UEFA hit club hard
European ban could cost Manchester City £170m
Future: Pep Guardiola (pic: SNS Group)
Manchester City are set to miss out on more than £170million after being banned by UEFA from European competition for two seasons for “serious breaches” of its Financial Fair Play rules.
In a move which has stunned the world of football, the English champions were also fined £25m (30 million Euros) for their transgressions.
Despite last season’s Champions’ League campaign reportedly earning City £86m, the club’s profit was just £10m, highlighting the potential costly nature of the suspension.
The ban, which City are to appeal to the Court of Arbitration for Sport, could also throw into doubt the future of boss Pep Guardiola and a host of his star players as they consider life without European involvement.
The former Barcelona manager, who has a break clause in his contract which could allow him to leave in the summer, has always stated he trusted the club’s owners when they told him they had done nothing wrong when the issue initially surfaced.
UEFA’s punishment stems from City being deemed guilty of reporting misleading sponsorship revenue in a bid to get round the Financial Fair Play regulations which require clubs to break even.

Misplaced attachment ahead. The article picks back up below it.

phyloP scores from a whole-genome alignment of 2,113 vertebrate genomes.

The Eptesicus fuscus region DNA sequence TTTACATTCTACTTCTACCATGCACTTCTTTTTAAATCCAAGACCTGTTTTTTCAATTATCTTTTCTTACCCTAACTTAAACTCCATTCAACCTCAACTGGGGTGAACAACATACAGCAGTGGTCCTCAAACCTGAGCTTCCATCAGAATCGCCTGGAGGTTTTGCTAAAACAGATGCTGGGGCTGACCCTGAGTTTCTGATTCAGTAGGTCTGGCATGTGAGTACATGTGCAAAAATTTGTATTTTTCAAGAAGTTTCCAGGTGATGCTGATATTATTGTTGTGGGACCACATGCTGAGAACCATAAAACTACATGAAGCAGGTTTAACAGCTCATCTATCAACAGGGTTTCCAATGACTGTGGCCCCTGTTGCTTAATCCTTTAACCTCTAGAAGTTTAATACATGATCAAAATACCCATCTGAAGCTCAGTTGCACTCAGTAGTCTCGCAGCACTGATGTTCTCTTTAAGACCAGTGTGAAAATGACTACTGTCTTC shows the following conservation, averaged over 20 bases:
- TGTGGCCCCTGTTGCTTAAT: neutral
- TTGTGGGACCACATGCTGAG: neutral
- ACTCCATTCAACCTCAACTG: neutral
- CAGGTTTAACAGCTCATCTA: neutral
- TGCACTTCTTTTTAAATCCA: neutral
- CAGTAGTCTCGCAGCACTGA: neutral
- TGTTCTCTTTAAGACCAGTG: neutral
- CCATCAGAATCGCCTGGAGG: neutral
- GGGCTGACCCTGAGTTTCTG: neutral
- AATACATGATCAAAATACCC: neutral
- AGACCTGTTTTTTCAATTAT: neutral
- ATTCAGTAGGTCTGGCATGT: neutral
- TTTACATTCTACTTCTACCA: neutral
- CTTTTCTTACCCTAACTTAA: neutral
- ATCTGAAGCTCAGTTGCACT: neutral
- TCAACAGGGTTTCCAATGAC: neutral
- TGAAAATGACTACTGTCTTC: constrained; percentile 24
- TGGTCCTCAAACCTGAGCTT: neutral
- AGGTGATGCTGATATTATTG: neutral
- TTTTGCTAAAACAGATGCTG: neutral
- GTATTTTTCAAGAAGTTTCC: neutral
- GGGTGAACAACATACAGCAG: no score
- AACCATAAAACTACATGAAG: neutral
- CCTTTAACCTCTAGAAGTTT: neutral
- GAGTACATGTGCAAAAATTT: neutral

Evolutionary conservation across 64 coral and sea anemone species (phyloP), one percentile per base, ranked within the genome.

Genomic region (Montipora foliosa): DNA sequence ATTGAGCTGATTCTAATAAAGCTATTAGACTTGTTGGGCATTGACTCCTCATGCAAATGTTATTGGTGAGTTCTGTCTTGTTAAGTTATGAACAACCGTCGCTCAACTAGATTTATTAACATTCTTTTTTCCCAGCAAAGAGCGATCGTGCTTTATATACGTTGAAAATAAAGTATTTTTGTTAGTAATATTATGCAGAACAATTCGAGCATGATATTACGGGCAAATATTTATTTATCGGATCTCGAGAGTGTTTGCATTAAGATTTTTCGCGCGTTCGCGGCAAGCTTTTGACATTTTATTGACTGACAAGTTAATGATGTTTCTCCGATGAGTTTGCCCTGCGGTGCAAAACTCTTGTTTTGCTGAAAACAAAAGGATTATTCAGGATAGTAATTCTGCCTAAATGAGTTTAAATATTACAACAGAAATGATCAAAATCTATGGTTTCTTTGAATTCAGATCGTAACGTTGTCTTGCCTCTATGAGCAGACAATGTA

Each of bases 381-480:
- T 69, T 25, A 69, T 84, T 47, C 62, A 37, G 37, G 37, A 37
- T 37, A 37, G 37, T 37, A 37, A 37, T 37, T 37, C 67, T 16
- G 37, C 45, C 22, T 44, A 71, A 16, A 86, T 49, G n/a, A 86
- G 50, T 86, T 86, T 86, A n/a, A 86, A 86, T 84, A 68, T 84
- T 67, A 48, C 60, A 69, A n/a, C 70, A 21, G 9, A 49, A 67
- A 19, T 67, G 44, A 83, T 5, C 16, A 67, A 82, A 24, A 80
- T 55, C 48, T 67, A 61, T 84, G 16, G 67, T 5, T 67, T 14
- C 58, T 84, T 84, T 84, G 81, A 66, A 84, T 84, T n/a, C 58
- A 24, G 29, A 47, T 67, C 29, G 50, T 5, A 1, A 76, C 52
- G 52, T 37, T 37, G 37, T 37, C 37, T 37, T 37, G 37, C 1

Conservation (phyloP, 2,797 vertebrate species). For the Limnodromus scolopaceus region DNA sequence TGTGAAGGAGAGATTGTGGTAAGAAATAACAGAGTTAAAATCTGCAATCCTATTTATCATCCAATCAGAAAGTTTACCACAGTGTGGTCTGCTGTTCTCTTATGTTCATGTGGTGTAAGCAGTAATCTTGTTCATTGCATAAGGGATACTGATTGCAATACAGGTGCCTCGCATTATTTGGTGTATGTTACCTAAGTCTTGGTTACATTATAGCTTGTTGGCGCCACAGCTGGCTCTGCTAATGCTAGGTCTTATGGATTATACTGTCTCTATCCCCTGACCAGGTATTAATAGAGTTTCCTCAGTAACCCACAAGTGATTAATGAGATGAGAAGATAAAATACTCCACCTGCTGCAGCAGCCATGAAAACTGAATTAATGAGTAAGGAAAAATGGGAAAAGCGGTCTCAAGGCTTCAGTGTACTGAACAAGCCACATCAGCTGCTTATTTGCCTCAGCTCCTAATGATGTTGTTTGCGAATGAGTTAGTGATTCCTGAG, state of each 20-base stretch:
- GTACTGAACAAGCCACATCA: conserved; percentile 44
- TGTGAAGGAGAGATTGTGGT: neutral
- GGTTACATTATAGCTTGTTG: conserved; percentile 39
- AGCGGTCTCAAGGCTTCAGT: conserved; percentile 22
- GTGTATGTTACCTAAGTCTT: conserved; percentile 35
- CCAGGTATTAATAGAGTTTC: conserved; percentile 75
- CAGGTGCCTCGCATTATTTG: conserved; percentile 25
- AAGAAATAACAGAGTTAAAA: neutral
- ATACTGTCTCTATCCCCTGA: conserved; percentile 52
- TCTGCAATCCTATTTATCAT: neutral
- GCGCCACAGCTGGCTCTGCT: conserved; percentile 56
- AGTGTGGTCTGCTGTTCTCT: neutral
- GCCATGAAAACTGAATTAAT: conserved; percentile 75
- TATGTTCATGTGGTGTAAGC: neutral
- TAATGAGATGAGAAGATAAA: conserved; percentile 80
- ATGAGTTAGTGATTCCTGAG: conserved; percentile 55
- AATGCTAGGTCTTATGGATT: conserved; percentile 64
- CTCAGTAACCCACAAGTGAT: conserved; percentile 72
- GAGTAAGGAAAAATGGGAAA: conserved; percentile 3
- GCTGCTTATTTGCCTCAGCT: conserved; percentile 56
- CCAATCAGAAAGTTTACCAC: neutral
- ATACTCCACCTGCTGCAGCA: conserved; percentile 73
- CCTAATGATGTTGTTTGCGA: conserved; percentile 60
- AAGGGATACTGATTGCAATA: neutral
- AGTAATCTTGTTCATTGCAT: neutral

In a statement, UEFA said: “The Adjudicatory Chamber, having considered all the evidence, has found that Manchester City Football Club committed serious breaches of the UEFA Club Licensing and Financial Fair Play Regulations by overstating its sponsorship revenue in its accounts and in the break-even information submitted to UEFA between 2012 and 2016.
“The Adjudicatory Chamber has also found that in breach of the regulations the club failed to cooperate in the investigation of this case by the CFCB.
“The Adjudicatory Chamber has imposed disciplinary measures on Manchester City Football Club directing that it shall be excluded from participation in UEFA club competitions in the next two seasons (ie. the 2020/21 and 2021/22 seasons) and pay a fine of €30m.
“The decision of the Adjudicatory Chamber is subject to appeal to the Court of Arbitration for Sport (CAS).”
City responded by saying: “Manchester City is disappointed but not surprised by today’s announcement by the UEFA Adjudicatory Chamber.
“The club has always anticipated the ultimate need to seek out an independent body and process to impartially consider the comprehensive body of irrefutable evidence in support of its position.
“In December 2018, the UEFA chief investigator publicly previewed the outcome and sanction he intended to be delivered to Manchester City, before any investigation had even begun. The subsequent flawed and consistently leaked UEFA process he oversaw has meant that there was little doubt in the result that he would deliver. The club has formally complained to the UEFA Disciplinary body, a complaint which was validated by a CAS ruling.
“Simply put, this is a case initiated by UEFA, prosecuted by UEFA and judged by UEFA. With this prejudicial process now over, the club will pursue an impartial judgment as quickly as possible and will therefore, in the first instance, commence proceedings with the Court of Arbitration for Sport at the earliest opportunity.”
UEFA launched its probe into City’s finances after German media claimed the club had falsely inflated sponsorship deals with businesses linked to its Abu Dhabi ownership.